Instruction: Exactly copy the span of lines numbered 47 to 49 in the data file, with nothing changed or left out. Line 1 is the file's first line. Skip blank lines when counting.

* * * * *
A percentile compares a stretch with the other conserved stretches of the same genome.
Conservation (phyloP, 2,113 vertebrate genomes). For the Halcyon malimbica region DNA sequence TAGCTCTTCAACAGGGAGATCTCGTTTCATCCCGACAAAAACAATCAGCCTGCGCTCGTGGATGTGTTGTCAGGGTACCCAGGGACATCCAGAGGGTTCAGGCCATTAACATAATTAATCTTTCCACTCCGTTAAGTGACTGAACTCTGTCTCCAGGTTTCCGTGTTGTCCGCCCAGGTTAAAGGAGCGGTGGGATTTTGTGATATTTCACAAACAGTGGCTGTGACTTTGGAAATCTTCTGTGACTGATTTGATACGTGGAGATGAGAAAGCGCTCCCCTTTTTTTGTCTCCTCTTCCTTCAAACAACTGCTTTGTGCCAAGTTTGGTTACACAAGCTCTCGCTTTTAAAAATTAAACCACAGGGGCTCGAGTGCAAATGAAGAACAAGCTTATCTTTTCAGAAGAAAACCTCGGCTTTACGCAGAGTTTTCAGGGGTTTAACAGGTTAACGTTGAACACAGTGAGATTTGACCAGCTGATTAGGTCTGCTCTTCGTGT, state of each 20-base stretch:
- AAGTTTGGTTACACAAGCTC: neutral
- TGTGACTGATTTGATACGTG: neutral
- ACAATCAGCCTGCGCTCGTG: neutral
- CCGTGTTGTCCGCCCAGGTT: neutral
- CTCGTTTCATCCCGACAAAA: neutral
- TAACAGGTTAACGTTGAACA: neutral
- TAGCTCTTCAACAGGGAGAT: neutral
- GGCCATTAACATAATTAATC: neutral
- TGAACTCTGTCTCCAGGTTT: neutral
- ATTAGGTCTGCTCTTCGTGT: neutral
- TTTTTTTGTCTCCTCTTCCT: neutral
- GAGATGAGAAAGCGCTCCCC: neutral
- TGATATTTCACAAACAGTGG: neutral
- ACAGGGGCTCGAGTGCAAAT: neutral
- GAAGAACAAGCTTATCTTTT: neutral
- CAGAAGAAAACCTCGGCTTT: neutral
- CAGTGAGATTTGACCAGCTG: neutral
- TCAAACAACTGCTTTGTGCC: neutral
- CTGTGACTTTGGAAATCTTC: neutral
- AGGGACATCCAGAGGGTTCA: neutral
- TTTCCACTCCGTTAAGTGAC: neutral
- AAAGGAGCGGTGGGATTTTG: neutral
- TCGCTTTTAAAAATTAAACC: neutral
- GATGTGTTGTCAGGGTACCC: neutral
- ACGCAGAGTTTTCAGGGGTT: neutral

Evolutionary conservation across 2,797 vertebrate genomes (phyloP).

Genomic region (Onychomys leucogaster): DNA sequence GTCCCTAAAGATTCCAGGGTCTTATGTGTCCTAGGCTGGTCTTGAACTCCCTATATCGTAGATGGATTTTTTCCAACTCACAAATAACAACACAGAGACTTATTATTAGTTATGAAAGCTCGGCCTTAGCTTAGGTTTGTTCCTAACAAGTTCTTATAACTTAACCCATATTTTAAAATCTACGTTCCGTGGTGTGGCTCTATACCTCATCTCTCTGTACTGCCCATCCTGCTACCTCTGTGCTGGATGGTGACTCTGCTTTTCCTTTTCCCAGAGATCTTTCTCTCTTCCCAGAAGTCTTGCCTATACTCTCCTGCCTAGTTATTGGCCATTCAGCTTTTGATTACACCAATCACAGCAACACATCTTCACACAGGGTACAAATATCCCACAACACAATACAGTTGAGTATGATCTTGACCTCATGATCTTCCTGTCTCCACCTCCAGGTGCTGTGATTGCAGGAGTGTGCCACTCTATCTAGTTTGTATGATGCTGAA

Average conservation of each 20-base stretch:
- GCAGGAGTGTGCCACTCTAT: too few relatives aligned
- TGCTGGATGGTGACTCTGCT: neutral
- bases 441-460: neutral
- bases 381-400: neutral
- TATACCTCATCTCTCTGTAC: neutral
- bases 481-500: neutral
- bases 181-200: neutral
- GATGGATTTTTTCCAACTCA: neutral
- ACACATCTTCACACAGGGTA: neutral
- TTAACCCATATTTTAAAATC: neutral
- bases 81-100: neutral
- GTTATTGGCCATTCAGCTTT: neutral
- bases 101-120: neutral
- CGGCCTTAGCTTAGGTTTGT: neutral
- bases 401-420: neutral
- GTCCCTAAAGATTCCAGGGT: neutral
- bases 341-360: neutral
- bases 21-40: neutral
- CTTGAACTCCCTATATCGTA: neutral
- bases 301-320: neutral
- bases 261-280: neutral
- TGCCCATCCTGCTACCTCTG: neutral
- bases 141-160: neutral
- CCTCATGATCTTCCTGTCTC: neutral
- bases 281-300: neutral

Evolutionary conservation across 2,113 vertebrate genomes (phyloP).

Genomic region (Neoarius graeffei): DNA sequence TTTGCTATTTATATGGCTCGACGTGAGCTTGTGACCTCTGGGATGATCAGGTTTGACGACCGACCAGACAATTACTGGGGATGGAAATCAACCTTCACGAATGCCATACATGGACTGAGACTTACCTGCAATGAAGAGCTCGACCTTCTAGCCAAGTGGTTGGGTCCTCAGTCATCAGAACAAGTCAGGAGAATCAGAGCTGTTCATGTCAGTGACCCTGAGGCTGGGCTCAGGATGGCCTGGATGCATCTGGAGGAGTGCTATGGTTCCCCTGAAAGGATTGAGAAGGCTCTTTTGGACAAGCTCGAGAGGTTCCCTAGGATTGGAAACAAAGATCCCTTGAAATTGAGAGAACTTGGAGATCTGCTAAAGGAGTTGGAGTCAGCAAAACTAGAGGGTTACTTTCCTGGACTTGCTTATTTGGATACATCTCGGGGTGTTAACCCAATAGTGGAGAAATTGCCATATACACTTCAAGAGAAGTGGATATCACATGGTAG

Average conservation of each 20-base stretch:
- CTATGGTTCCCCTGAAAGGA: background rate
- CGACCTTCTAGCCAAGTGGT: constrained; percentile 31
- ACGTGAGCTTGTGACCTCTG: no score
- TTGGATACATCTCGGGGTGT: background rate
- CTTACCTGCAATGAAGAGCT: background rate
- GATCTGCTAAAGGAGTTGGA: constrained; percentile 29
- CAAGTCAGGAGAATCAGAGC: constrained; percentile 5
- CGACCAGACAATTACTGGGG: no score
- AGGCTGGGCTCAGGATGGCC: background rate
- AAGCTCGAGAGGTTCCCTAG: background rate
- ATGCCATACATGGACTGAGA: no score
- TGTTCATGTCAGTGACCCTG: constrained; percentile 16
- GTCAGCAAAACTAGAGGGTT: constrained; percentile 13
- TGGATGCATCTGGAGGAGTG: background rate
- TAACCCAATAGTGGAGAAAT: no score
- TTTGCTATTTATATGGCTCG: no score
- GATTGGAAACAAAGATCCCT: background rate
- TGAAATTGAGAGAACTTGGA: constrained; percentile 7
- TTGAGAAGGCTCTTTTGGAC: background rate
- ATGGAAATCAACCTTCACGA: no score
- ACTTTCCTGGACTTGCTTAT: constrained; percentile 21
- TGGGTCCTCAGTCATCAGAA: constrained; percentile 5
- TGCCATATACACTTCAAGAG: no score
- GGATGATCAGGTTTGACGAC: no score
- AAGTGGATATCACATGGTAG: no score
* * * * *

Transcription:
- bases 341-360: neutral
- bases 21-40: neutral
- CTTGAACTCCCTATATCGTA: neutral